Could fishing for schools secure our angling – and our society?

Charles Jardine, right, with John Bailey's conservation hero, Robin Combe, of Bayfield.

Charles Jardine, right, with John Bailey's conservation hero, Robin Combe, of Bayfield. - Credit: Archant

Just the other week, I forsook filming on the riverbank for an hour or so to make my way to the Assembly House in Norwich city centre to see what this Fishing for Schools is all about.

Charles Jardine and Sally Acloque are doing fine work with schools in Norfolk.

Charles Jardine and Sally Acloque are doing fine work with schools in Norfolk. - Credit: Archant

The pioneering event had been set up by that most enlightened of Wensum Valley riparian owners, Sally Acloque and the guest of honour was Charles Jardine.

The name will resonate with many of you, especially the game anglers. I've worked with Charles for the BBC, at Game Fairs and at all manner of shows and I've yet to meet a more talented and genuine character. He's the Renaissance man of angling, a skilled writer, a superb artist, a genius fly-tyer, an internationally renowned casting instructor, quite superb at anything he puts his hand to and devastatingly nice to boot.

Fishing for Schools (F4S) is sorely needed both in terms of our sport and perhaps in terms of our society. It is run under the egis of the Countryside Alliance Foundation and the idea is to go into schools and adapt angling to the curriculum. First comes the class work, showing how angling involves geometry, English, maths, science, including biology, and even cooking.

Once the academic boxes have been ticked, the kids can be taken onto the waterside and, blissfully, see what fishing is all about under the watchful eye of fully accredited instructors.

So far, so good and many schools around the country are already signing up to this concept of learning made full of fishing fun, realising it is a brilliant way to get city kids especially introduced to the all-important countryside. The emphasis is on the word 'city'.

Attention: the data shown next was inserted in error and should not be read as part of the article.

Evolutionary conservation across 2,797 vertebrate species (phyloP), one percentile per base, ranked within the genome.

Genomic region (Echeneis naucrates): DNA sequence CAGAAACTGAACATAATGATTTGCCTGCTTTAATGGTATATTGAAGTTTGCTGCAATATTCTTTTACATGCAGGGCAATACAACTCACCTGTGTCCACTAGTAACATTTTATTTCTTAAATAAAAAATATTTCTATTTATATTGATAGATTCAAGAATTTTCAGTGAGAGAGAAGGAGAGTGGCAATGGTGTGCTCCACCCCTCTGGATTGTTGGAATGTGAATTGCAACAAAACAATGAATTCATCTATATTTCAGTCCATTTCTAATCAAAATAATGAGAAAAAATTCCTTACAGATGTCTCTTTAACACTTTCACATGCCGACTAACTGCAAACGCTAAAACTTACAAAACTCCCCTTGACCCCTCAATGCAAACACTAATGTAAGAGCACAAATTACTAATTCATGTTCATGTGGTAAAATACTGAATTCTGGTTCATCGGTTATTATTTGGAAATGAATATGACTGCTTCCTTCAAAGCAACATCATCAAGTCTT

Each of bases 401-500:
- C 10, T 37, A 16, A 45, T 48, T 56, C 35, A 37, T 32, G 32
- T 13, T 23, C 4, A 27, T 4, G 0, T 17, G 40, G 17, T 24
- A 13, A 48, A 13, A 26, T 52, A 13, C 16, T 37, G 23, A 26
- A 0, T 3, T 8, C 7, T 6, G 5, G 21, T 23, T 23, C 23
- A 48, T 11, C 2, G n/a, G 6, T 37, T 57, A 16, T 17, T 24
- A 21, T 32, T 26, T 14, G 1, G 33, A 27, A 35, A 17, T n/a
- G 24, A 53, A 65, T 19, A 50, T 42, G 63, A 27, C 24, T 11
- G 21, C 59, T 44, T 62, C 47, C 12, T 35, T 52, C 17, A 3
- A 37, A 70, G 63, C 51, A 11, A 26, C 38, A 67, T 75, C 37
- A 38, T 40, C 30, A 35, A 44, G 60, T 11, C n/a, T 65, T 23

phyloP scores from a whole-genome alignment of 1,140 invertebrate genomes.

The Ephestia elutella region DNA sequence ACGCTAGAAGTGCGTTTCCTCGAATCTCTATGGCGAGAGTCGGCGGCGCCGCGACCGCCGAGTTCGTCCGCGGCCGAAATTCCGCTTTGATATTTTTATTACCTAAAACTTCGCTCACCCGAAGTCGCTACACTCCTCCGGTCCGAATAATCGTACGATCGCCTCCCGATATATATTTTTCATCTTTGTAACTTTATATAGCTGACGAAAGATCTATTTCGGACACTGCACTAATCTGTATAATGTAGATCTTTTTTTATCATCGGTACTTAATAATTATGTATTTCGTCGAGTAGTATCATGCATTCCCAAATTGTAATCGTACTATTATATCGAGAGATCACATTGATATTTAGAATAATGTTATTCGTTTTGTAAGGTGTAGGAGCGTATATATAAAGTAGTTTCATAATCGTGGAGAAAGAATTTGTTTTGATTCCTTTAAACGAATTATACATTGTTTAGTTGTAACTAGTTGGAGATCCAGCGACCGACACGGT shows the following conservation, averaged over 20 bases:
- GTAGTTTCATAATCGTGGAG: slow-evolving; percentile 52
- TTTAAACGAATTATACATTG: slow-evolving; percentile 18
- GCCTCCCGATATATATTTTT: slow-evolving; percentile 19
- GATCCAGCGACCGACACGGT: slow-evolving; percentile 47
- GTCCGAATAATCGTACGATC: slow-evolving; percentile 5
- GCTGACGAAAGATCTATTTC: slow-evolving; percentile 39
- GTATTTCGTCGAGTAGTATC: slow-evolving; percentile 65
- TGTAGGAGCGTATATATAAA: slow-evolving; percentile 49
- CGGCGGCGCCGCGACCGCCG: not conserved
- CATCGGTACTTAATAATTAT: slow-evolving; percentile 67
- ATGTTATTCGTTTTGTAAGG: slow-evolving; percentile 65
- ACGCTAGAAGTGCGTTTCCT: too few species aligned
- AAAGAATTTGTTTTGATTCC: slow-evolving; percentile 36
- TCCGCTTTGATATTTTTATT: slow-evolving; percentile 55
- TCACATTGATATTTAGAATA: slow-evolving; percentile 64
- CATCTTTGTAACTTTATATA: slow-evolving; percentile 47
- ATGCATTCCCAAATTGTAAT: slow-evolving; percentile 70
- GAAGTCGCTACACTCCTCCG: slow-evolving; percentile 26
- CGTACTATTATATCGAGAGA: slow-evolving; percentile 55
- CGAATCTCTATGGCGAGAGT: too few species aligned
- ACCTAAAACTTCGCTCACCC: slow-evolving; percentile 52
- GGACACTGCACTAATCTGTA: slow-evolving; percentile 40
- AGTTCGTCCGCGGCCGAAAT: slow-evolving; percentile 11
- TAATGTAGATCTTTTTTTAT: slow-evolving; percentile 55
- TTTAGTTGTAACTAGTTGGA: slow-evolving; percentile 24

When Charles and I managed to natter, he was absolutely adamant that the scheme is not for more privileged children, but those with special needs or physical difficulties and often living in difficult environments. Charles told me that he stopped asking whether the kids had parents who enjoyed angling.

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A big majority of them replied that they didn't have any parents. I think you get the picture and Charles' target audience now.

So far, it's been a rip-roaring success and thank you to Sally for working tirelessly to bring the scheme to Norfolk.

It always humbles me when I meet people like Charles and Sally who work so hard for no economic reward and sometimes scant little praise. Why do it? Charles replied that he believes in youth, that he believes in the UK's future. Charles is a man who can't sit back and let Britain's inner cities fester. Though the scheme is aimed for children between 10 and 16, Charles told me that the most receptive age group is probably up to around 12.

I guess that fishing isn't the sole answer to our city sink estates, but if more guiding lights like Charles and Sally can step up, then who knows how our future might just pan out?

I ought to add the congregation that day was full of similar people working for fishing, society and the environment. Renowned instructor Tim Gaunt-Baker was there along with Terry Lawton, for example, one of the county's great conservationists.

So, too, was Robin Combe, well-known already as my hero for trying to save Bayfield Lake for the youngsters of the area. Charles and Sally are not working alone.

In many unexpected ways, angling is not unlike football and Leicester City demonstrate a massive lesson to the kids that Charles and Sally are aiming to inspire.

You don't have to a so-called star to achieve.

Success can be built on hard work and commitment.

There is still room in sport and in life for the little guy, who might very well have the last laugh in the schoolroom, on the riverbank or in life itself.

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